research expertıse > optımızıng ınterventıons
We believe that, as products with social value and content, interventions and policies also deserve to go through an optimization process. Optimized interventions will lead to higher effect sizes and more sustainable impact on a more efficient budget.
We aim to contribute to the development of both evidence-based and optimized interventions.
Example Tools for Program Optimization
Statistical Mediation analysis: Mediation analysis investigates how an intervention changes intermediate variables that are hypothesized to influence the designated outcomes. It contributes to program improvement by identifying the causal intervening mechanism, determining effective or counterproductive program components, and refining the program accordingly. For example, drug prevention programs in high schools typically include different components targeting different mediators (such as social norms, refusal skills, beliefs about benefits and risks) to decrease intention to use drugs. However, mediation analysis studies show that not all of those components are actually successful (Kisbu-Sakarya, MacKinnon, O’Rourke, 2015).
Latent Profile Analysis: Latent profile analysis identifies subgroups of the targeted population, based on patterns of measured individual characteristics and behaviors, so that interventions can be tailored to support the neediest individuals. It answers questions such as:
Factorial Experiments: Factorial experiments can be used to identify the most effective set of intervention components. In a factorial design, the researcher is interested in testing several different aspects of an intervention by manipulating each of them and testing their impact on the targeted outcome variable. A recent example study is conducted by HealthWise South Africa School based Substance Use and Sexual Risk Prevention Program researchers. The main research question was to estimate the individual effect of the three following program components on implementation quality: enhanced teacher training, enhanced teacher support, and enhanced school environment (Caldwell et al., 2012). This evaluation design aims to create the most outcome- and cost-effective version of the intervention.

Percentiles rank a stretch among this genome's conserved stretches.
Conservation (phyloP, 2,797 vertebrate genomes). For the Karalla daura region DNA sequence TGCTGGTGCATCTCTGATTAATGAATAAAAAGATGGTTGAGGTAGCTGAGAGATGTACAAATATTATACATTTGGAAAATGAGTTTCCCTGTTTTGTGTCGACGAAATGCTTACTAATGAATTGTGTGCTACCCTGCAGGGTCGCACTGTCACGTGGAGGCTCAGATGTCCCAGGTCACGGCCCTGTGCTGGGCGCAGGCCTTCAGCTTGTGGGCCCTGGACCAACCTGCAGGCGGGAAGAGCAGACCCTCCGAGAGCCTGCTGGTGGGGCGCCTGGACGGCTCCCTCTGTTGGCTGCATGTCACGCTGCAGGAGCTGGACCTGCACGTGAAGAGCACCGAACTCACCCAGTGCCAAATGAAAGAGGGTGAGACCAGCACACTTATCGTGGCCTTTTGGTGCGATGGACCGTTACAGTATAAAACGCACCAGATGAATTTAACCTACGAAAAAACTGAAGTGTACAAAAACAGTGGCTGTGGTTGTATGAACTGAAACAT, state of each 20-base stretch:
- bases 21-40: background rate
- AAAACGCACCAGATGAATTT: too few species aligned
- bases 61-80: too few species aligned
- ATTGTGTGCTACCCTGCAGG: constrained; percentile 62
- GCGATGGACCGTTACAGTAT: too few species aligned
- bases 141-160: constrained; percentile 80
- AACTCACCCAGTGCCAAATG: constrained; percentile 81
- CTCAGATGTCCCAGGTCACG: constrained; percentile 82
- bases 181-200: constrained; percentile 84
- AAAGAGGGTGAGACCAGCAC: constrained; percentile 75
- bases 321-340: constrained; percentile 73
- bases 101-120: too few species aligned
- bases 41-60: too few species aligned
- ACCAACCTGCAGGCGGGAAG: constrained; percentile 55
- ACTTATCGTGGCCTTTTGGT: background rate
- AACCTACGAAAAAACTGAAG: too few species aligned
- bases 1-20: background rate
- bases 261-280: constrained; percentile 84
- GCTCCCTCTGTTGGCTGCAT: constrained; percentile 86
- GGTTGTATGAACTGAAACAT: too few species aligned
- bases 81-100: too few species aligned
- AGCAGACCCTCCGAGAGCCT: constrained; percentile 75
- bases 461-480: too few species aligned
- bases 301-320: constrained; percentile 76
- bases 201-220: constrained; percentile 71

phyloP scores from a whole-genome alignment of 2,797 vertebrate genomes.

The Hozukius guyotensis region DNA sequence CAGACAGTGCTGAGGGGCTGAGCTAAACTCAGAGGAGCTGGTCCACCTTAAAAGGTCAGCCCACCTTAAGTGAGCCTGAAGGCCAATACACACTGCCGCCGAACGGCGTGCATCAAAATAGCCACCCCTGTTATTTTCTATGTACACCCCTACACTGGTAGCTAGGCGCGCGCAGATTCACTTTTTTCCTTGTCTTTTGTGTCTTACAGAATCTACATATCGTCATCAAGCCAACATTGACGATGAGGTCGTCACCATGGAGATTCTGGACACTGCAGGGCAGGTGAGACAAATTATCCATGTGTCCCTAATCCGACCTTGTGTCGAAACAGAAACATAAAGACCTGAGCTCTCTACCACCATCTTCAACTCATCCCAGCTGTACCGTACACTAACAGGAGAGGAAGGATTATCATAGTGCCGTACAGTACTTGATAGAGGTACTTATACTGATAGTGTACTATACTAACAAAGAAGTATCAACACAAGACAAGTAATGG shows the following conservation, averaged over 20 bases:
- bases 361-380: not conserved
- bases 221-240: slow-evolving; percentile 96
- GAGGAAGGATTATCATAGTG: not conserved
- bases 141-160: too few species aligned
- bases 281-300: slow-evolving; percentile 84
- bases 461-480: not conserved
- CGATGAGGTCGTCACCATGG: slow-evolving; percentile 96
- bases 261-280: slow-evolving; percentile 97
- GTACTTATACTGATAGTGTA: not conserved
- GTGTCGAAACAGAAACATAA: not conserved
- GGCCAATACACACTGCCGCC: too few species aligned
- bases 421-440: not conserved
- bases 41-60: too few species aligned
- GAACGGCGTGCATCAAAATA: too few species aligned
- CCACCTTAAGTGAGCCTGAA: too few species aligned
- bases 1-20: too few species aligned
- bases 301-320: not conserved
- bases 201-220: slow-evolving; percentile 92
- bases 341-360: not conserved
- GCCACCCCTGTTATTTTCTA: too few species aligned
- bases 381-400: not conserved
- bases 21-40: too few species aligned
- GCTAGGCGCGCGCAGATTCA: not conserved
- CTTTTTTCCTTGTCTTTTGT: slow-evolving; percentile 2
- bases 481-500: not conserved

Adaptability of Transported Evidence-Based Interventions: Despite the increasing popularity of evidence-based interventions, we have limited knowledge about their effectiveness when transported to other countries different from where they originated. For example, some components of an effective parenting intervention born in a Western country may not work, or even produce counterproductive effects in a different culture. Thus, transporting an evidence-based intervention to a different country or context requires a feasibility and adaptability study accompanied by rigorous impact evaluation.
Advanced Data Analysis
Systematic Reviews of Evidence
Optimizing Program Effects: New methodological developments in testing how a program achieves its intended impact
Intervention programs are designed to change mediating (intermediate) variables theorized to be causally related to the outcome variable. In this chapter published in Oxford Handbook of Quantitative Methods, we aimed to supplement the existing resources on mediation analysis with a description of recent advances.
Closing the Gender Achievement Gap in STEM: Testing a Culturally Adapted Version of a Brief Intervention
In the case of a gender-equality intervention, cultural norms and values related to gender practices are all likely to influence acceptability, adaptability, and effectiveness of evidence-based interventions. Using randomized controlled trials, we test how an adapted version of a brief social psychological intervention can decrease gender achievement gap in STEM fields.
Understanding Fatherhood in Turkey: A Latent Profile Analysis
Using a large and representative sample of fathers, we implement a latent class analysis to identify types of fathers in Turkey. The study aims to inform social policy and intervention to create effective parenting interventions in traditional patriarchal cultures.
Manuscript under invited review...